Originally published in 1972, Should Trees Have Standing? rallied a new environmental movement. Christopher Stone, a professor at the University of Southern California, wrote the article and then published a book with the same title. Article here. The idea of Rights of Nature appeared in the United States Supreme Court later in 1972, when Judge William O.Douglas wrote a dissenting opinion to the Sierra Club v. Morton decision:
Inanimate objects are sometimes parties in litigation. A ship has a legal personality; a fiction found useful for maritime purposes … So it should be as respects valleys, alpine meadows, rivers, lakes, estuaries, beaches, ridges, groves of trees, swampland, or even air that feels the destructive pressures of modern technology and modern life …The voice of the inanimate object, therefore, should not be stilled.
What’s happened since the 1970s?
Since Stone’s essay, the movement has taken big leaps forward. In 2008 and 2011, two countries (Ecuador and Bolivia) amended their constitutions to recognize Rights of Nature. The movement has continued to build with 160+ municipalities and towns around the world, three rivers (Whanganui in New Zealand, Atrato and Amazon in Colombia) and a volcanic mountain (Mount Taranaki) now recognized as having legal rights recognized in the courts.
Earth Law Center has launched nearly two dozen initiatives to secure legal rights recognition for rivers, coastal regions, towns, and Marine Protected Areas.
What will it take to make the Earth Law the norm?
According to a new paper from the University of Pennsylvania, roughly 25% of people need to take a stand before the large-scale social change occurs. This idea of a social tipping point applies to standards in the workplace and any movement or initiative. Today the normative framework advances through a proliferation of conferences, ‘ high-level panels,’ international targets such as the Sustainable Development Goals, treaties, and conventions.
The body of international agreements that has emerged captures and nudges along the world’s evolving understanding of its condition, building our sense of belonging to one ‘humanity’. Very little of it is ‘hard law’, enforceable in the courts. But it sets standards that national movements can use to rally for change in legislation and public attitudes. Betsy Levy Paluck, a Princeton University psychologist and recipient of a MacArthur “genius” grant has spent her career studying how shifting social norms affect behavior. She looked at the change in American attitudes toward same-sex marriage before and after the Supreme Court decision that established it as a constitutional right in June 2015.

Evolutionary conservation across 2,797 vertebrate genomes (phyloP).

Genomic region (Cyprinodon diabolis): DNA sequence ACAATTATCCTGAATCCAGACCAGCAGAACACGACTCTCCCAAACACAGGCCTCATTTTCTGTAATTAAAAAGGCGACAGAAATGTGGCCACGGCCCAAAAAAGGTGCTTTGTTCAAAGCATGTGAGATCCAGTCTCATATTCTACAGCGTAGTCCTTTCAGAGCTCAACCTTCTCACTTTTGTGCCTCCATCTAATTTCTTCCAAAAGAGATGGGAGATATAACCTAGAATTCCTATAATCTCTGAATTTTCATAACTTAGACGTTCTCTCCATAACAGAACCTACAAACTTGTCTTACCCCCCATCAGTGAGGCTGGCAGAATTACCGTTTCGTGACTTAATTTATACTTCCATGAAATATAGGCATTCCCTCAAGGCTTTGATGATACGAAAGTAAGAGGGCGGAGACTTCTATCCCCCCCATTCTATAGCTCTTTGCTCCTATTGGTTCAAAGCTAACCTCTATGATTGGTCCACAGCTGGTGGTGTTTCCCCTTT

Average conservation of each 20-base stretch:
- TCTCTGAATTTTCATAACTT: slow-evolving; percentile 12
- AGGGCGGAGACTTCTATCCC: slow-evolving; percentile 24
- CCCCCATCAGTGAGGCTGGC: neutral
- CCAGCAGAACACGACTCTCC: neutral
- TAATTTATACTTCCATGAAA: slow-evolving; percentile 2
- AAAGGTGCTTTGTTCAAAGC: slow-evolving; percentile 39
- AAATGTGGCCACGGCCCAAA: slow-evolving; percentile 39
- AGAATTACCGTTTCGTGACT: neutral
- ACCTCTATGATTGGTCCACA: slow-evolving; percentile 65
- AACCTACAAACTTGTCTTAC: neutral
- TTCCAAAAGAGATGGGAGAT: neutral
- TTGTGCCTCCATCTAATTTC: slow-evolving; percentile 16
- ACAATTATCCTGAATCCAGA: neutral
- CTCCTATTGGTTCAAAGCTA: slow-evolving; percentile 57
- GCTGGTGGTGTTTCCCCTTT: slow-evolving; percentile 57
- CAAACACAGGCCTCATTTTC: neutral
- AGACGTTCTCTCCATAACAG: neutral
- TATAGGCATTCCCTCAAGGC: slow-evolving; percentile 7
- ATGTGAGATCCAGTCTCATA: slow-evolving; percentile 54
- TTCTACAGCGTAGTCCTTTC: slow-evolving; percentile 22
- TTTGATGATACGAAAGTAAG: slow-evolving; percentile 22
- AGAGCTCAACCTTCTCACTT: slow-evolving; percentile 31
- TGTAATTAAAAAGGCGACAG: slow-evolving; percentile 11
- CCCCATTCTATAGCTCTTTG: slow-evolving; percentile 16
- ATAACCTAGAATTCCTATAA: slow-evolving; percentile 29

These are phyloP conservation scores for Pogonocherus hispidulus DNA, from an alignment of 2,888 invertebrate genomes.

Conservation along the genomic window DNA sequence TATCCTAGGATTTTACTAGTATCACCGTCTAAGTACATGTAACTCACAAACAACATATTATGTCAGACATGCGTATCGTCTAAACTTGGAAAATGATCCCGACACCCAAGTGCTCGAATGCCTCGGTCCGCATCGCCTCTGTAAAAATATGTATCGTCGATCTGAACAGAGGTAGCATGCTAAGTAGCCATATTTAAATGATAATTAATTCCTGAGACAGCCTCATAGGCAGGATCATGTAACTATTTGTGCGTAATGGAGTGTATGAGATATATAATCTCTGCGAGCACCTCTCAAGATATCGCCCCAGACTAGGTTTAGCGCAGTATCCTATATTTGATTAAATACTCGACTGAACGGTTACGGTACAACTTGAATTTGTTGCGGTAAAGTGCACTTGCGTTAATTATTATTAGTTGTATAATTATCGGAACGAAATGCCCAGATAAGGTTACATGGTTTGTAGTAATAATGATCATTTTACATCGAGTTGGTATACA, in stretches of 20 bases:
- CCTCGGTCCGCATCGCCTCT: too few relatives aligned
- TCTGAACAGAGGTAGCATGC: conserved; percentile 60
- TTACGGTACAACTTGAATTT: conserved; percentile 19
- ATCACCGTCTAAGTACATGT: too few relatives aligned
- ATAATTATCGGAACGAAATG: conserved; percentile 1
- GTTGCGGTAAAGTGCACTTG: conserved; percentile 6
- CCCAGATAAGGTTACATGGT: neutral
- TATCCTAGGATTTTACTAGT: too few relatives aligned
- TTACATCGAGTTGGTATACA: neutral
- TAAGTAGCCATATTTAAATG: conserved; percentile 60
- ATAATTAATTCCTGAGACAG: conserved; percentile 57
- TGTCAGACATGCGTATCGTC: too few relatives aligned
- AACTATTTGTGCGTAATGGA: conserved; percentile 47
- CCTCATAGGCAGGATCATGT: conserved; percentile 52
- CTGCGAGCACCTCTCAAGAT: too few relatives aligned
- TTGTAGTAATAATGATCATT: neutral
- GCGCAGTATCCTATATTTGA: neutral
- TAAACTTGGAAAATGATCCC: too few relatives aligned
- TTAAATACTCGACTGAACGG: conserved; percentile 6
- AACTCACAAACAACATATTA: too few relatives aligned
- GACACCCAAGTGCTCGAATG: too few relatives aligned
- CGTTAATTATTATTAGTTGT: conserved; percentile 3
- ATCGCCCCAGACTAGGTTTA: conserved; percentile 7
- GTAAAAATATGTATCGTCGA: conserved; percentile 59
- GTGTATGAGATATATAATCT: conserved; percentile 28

In the months before the decision, Paluck and Tankard surveyed people in cities all over the country. They repeated the survey after the decision was announced. They found that while personal opinions on same-sex marriage hadn’t shifted, people’s perception of others’ opinions had changed almost immediately. Americans, whether liberal or conservative, thought that their fellow-citizens now supported same-sex marriage more than before, even though, in reality, the only thing that had changed was the ruling of a public institution. The impression created by the ruling was that “more Americans currently support same-sex marriage, and that even more will support it in the future,” Paluck said.
The voice of authority speaks for many, influencing social norms because they change our perceptions of what other people think. So, for this reason, the Rights of Nature movement has focused on securing legal rights recognition for nature to strengthen and evolve the protection of natural ecosystems.
What can you do to spread Earth Law?
To add your voice to strengthening the protection of nature both now and for future generations, consider:
Donating to ELC
Signing up to volunteer at ELC here
Staying informed by signing up for ELC’s newsletter
Connecting with ELC on social media
Darlene May Lee is Executive Director of Earth Law Center, which works to transform the law to recognize and protect nature’s inherent rights to exist, thrive and evolve. She works to build a force of advocates for nature’s rights at the local, state, national, and international levels. Connect with Earth Law Center on Twitter, Facebook, and LinkedIn. Read all of Darlene’s MOTHER EARTH NEWS posts here.
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